In a perfect world the police are supposed to prevent crime, not become crime victims themselves. But a Sheriff’s Department in mid Tennessee collectively became the victim of a crime known as “Ransomware” and wound up having to pay a $500 ransom to get their files back, WTVF (Nashville) is reporting.
“Ransomware,” as it’s known in the industry, is a form of malware — that is, malicious programs such as Trojans and viruses — that locks up the victim’s computer, or his or her files, and forces the victim to pay money to get their computer or files back.
And that’s exactly what happened to the Dickson County Sheriff’s Office in Dickson, Tennessee. According to News Max, someone in the Sheriff’s Department was listening to streaming radio on one of the Department’s computers when he or she inadvertently clicked on an ad. Hidden within the ad was the Ransomware program “Cryptowall,” which blocked access to the Department’s files unless a ransom was paid.
According to Detective Jeff McCliss, the malware blocked everything. Everything. Police reports, crime scene photographs, witness statements, autopsy reports, records of traffic tickets — you name it, the malware program blocked it.
“Every sort of document that you could develop in an investigation was in that folder. There was a total of 72,000 files.”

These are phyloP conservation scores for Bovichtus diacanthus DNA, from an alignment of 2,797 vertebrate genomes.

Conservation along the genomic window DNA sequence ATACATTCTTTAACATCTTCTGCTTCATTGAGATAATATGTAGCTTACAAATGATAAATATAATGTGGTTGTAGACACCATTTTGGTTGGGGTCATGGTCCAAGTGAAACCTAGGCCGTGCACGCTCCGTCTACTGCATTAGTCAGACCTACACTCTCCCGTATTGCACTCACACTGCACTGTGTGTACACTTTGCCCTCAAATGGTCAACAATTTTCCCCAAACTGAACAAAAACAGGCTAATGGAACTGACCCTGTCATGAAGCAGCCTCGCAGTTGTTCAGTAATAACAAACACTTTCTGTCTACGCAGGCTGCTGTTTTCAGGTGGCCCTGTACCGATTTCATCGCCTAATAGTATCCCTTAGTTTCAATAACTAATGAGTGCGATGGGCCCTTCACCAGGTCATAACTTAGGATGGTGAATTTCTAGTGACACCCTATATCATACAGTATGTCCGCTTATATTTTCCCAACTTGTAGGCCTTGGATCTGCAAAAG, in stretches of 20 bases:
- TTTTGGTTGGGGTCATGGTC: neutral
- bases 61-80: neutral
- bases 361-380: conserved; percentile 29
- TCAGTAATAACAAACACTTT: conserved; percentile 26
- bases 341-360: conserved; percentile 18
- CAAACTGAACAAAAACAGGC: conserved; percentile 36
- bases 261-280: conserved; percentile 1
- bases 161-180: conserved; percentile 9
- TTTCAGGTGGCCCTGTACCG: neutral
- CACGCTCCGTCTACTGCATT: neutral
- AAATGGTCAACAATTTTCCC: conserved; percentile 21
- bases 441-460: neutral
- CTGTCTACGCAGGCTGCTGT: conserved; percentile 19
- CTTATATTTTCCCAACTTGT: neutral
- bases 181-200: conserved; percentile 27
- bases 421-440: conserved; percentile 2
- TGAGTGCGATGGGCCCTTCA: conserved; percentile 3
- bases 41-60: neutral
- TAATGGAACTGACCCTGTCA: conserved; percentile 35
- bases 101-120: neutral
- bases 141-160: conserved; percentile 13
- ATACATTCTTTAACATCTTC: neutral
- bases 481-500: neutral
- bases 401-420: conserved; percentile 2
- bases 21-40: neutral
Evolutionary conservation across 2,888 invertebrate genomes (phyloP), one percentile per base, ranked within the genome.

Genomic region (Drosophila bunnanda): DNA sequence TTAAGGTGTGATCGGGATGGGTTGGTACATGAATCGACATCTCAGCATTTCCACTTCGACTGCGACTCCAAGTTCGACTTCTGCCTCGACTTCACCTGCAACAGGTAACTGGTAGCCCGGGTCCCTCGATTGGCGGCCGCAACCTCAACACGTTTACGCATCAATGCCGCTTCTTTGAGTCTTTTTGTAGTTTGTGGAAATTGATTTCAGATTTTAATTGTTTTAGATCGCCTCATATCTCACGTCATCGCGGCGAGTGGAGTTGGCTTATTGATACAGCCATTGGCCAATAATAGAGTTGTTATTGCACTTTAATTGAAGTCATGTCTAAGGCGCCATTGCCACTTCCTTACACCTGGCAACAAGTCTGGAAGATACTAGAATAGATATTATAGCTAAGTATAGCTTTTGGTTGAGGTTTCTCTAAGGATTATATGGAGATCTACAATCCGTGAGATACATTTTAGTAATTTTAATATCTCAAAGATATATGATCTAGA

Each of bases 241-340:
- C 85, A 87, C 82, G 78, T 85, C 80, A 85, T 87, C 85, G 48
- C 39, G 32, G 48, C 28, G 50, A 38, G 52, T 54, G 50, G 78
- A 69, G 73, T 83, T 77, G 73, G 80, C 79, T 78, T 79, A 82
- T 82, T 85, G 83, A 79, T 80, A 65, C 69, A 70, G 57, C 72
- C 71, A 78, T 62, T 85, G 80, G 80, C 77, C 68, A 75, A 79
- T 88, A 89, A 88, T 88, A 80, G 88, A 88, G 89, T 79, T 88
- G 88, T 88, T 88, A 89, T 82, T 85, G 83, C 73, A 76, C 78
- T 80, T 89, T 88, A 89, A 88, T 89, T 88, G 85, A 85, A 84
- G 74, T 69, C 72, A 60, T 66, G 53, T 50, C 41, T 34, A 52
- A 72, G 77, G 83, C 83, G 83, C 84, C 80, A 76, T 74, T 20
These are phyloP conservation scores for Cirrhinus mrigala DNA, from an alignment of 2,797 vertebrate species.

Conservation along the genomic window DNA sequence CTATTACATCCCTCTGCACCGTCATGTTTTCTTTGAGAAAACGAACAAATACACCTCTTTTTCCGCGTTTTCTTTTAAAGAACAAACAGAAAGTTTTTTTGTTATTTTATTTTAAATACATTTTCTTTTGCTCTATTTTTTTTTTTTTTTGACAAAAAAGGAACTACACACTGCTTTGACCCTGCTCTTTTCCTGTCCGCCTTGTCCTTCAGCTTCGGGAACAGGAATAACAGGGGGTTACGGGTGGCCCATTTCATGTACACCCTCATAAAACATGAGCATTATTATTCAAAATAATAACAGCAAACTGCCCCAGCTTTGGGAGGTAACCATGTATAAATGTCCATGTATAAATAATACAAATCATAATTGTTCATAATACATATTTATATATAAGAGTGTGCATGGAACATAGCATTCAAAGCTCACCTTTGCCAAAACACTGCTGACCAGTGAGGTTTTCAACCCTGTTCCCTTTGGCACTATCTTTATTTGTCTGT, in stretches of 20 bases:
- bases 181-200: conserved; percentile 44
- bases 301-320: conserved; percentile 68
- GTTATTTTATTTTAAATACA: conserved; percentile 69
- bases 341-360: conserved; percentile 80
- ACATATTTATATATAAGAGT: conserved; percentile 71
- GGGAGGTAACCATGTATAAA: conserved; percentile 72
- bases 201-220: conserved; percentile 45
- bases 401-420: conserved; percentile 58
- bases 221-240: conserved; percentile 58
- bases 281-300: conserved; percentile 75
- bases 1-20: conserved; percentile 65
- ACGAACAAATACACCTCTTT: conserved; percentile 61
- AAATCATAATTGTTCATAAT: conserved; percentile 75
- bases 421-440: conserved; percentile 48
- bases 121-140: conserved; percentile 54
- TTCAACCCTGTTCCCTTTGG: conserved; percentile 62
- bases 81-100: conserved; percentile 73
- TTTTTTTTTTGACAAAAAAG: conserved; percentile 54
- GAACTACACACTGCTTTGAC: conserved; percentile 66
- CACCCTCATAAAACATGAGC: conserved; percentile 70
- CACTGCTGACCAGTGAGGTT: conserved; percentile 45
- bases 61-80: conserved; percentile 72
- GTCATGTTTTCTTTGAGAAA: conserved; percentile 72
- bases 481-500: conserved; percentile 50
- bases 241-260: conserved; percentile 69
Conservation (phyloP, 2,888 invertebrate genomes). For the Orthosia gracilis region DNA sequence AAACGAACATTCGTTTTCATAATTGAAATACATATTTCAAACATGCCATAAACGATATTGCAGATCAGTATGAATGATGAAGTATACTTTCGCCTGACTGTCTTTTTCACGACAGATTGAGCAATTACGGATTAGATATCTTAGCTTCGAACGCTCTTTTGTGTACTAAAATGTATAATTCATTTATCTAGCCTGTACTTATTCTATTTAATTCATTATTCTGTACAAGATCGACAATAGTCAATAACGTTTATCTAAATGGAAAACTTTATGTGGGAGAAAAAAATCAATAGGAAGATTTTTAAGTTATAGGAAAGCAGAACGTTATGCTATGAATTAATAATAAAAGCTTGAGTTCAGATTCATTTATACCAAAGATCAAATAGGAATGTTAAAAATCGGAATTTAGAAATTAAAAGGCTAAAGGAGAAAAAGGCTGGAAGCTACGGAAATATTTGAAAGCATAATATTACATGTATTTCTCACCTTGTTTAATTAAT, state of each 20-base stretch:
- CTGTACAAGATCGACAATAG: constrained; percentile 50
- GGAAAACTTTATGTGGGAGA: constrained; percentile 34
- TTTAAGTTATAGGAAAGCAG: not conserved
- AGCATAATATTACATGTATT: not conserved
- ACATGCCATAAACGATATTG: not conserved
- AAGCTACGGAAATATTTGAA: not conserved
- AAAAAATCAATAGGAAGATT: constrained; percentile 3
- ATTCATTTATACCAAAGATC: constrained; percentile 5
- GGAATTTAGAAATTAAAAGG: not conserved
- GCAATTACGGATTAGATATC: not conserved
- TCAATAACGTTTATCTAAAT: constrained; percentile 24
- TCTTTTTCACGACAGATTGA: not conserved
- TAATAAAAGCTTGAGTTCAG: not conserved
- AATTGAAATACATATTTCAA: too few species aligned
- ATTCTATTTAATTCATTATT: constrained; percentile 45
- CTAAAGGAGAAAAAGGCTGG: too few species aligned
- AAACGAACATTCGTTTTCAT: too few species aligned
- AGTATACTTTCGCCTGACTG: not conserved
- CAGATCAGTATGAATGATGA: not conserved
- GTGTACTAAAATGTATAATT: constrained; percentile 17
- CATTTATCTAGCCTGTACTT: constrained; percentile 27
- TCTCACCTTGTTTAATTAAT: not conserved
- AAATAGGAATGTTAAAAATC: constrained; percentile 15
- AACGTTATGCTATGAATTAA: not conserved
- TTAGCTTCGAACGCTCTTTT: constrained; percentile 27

And whoever installed the so-called Cryptowall on the Department’s computer knew exactly what they were doing. The Tennessee Bureau of Investigation, the FBI, and even military computer experts were called in to try to rescue the Department’s files.
Nothing worked and, in the end, the Department made the decision, on the advice of the FBI, to pay the ransom: $500, payable in Bitcoins (Bitcoins are an anonymous form of electronic currency).
“Is it better to take a stand and lose all that information? Or make the payment grit your teeth and just do it? It made me sick to have to do that.”
It’s likely that the criminal who installed the malware on the Department’s computer will never be caught. Bitcoins are anonymous and untraceable — and the criminal is working anonymously, likely overseas.
According to antivirus maker Symantec, the Dickson County Sheriff’s Department’s plight illustrates the need to be extra careful about what you click when you’re online.
“The threat typically arrives on the affected computer through spam emails, exploit kits hosted through malicious ads or compromised sites.”
Symantec recommends regularly updating your antivirus software and backing up your files.
As of this post, it is unclear if the Sheriff’s Department employee who accidentally downloaded the ransomware program will face disciplinary action.
[Image courtesy of: KRCB]